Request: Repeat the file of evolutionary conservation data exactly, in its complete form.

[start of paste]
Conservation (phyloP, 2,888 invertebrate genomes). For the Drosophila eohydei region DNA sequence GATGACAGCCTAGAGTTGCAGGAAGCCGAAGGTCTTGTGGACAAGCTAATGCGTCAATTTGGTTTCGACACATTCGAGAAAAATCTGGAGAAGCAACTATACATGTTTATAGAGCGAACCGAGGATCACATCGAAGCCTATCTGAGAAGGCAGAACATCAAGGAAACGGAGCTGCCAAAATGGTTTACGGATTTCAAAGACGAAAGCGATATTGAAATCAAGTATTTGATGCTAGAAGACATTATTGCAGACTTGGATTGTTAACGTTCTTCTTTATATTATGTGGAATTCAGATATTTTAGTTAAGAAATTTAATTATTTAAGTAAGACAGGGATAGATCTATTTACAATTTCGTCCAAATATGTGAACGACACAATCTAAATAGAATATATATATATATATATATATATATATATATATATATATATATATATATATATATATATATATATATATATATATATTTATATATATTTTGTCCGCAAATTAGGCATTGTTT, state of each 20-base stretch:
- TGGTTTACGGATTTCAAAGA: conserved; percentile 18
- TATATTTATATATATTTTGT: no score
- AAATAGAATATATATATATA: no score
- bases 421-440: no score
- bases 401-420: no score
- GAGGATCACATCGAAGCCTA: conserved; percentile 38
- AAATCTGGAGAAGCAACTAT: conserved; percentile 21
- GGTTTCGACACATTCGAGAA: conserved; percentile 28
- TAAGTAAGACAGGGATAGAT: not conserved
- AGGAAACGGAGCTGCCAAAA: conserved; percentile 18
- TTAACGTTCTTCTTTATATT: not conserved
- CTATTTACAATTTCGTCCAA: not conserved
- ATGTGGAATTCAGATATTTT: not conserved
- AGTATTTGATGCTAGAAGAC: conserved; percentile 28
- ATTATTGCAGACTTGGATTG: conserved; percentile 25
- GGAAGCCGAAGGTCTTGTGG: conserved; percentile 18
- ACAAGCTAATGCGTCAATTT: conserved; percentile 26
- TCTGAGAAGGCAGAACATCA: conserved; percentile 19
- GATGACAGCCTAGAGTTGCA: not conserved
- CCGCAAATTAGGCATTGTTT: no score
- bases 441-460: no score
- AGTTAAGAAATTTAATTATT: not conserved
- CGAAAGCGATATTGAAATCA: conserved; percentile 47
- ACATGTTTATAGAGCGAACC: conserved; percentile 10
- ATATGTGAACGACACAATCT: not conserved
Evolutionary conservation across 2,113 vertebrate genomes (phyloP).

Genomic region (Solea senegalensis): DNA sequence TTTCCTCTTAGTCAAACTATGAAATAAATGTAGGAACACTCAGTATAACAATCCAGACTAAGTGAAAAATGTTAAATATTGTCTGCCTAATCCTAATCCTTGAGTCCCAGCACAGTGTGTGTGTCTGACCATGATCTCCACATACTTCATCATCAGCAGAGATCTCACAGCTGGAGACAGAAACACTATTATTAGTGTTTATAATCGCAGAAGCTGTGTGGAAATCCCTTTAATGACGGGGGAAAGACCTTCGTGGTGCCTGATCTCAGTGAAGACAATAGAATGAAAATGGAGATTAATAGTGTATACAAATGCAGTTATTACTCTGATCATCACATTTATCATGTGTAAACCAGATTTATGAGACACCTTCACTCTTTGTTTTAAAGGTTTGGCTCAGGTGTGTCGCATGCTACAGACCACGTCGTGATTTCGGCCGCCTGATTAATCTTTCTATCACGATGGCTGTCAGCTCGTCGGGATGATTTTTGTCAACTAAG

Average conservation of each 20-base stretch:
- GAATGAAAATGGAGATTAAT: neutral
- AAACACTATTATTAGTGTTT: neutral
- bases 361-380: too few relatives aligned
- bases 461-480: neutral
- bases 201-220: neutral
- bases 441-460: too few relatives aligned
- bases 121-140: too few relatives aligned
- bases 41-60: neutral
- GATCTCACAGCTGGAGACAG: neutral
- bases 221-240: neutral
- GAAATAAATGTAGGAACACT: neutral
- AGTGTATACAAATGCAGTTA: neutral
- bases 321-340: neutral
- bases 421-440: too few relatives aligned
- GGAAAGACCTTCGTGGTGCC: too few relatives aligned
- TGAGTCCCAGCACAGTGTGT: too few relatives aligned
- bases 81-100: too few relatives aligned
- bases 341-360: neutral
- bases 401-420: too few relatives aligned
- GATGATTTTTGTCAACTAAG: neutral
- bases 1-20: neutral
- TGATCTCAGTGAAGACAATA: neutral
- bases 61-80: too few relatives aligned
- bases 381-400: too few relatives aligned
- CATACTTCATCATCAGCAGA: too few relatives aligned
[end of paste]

Conservation (phyloP, 2,888 invertebrate genomes). For the Drosophila eohydei region DNA sequence GATGACAGCCTAGAGTTGCAGGAAGCCGAAGGTCTTGTGGACAAGCTAATGCGTCAATTTGGTTTCGACACATTCGAGAAAAATCTGGAGAAGCAACTATACATGTTTATAGAGCGAACCGAGGATCACATCGAAGCCTATCTGAGAAGGCAGAACATCAAGGAAACGGAGCTGCCAAAATGGTTTACGGATTTCAAAGACGAAAGCGATATTGAAATCAAGTATTTGATGCTAGAAGACATTATTGCAGACTTGGATTGTTAACGTTCTTCTTTATATTATGTGGAATTCAGATATTTTAGTTAAGAAATTTAATTATTTAAGTAAGACAGGGATAGATCTATTTACAATTTCGTCCAAATATGTGAACGACACAATCTAAATAGAATATATATATATATATATATATATATATATATATATATATATATATATATATATATATATATATATATATATATATATTTATATATATTTTGTCCGCAAATTAGGCATTGTTT, state of each 20-base stretch:
- TGGTTTACGGATTTCAAAGA: conserved; percentile 18
- TATATTTATATATATTTTGT: no score
- AAATAGAATATATATATATA: no score
- bases 421-440: no score
- bases 401-420: no score
- GAGGATCACATCGAAGCCTA: conserved; percentile 38
- AAATCTGGAGAAGCAACTAT: conserved; percentile 21
- GGTTTCGACACATTCGAGAA: conserved; percentile 28
- TAAGTAAGACAGGGATAGAT: not conserved
- AGGAAACGGAGCTGCCAAAA: conserved; percentile 18
- TTAACGTTCTTCTTTATATT: not conserved
- CTATTTACAATTTCGTCCAA: not conserved
- ATGTGGAATTCAGATATTTT: not conserved
- AGTATTTGATGCTAGAAGAC: conserved; percentile 28
- ATTATTGCAGACTTGGATTG: conserved; percentile 25
- GGAAGCCGAAGGTCTTGTGG: conserved; percentile 18
- ACAAGCTAATGCGTCAATTT: conserved; percentile 26
- TCTGAGAAGGCAGAACATCA: conserved; percentile 19
- GATGACAGCCTAGAGTTGCA: not conserved
- CCGCAAATTAGGCATTGTTT: no score
- bases 441-460: no score
- AGTTAAGAAATTTAATTATT: not conserved
- CGAAAGCGATATTGAAATCA: conserved; percentile 47
- ACATGTTTATAGAGCGAACC: conserved; percentile 10
- ATATGTGAACGACACAATCT: not conserved
Evolutionary conservation across 2,113 vertebrate genomes (phyloP).

Genomic region (Solea senegalensis): DNA sequence TTTCCTCTTAGTCAAACTATGAAATAAATGTAGGAACACTCAGTATAACAATCCAGACTAAGTGAAAAATGTTAAATATTGTCTGCCTAATCCTAATCCTTGAGTCCCAGCACAGTGTGTGTGTCTGACCATGATCTCCACATACTTCATCATCAGCAGAGATCTCACAGCTGGAGACAGAAACACTATTATTAGTGTTTATAATCGCAGAAGCTGTGTGGAAATCCCTTTAATGACGGGGGAAAGACCTTCGTGGTGCCTGATCTCAGTGAAGACAATAGAATGAAAATGGAGATTAATAGTGTATACAAATGCAGTTATTACTCTGATCATCACATTTATCATGTGTAAACCAGATTTATGAGACACCTTCACTCTTTGTTTTAAAGGTTTGGCTCAGGTGTGTCGCATGCTACAGACCACGTCGTGATTTCGGCCGCCTGATTAATCTTTCTATCACGATGGCTGTCAGCTCGTCGGGATGATTTTTGTCAACTAAG

Average conservation of each 20-base stretch:
- GAATGAAAATGGAGATTAAT: neutral
- AAACACTATTATTAGTGTTT: neutral
- bases 361-380: too few relatives aligned
- bases 461-480: neutral
- bases 201-220: neutral
- bases 441-460: too few relatives aligned
- bases 121-140: too few relatives aligned
- bases 41-60: neutral
- GATCTCACAGCTGGAGACAG: neutral
- bases 221-240: neutral
- GAAATAAATGTAGGAACACT: neutral
- AGTGTATACAAATGCAGTTA: neutral
- bases 321-340: neutral
- bases 421-440: too few relatives aligned
- GGAAAGACCTTCGTGGTGCC: too few relatives aligned
- TGAGTCCCAGCACAGTGTGT: too few relatives aligned
- bases 81-100: too few relatives aligned
- bases 341-360: neutral
- bases 401-420: too few relatives aligned
- GATGATTTTTGTCAACTAAG: neutral
- bases 1-20: neutral
- TGATCTCAGTGAAGACAATA: neutral
- bases 61-80: too few relatives aligned
- bases 381-400: too few relatives aligned
- CATACTTCATCATCAGCAGA: too few relatives aligned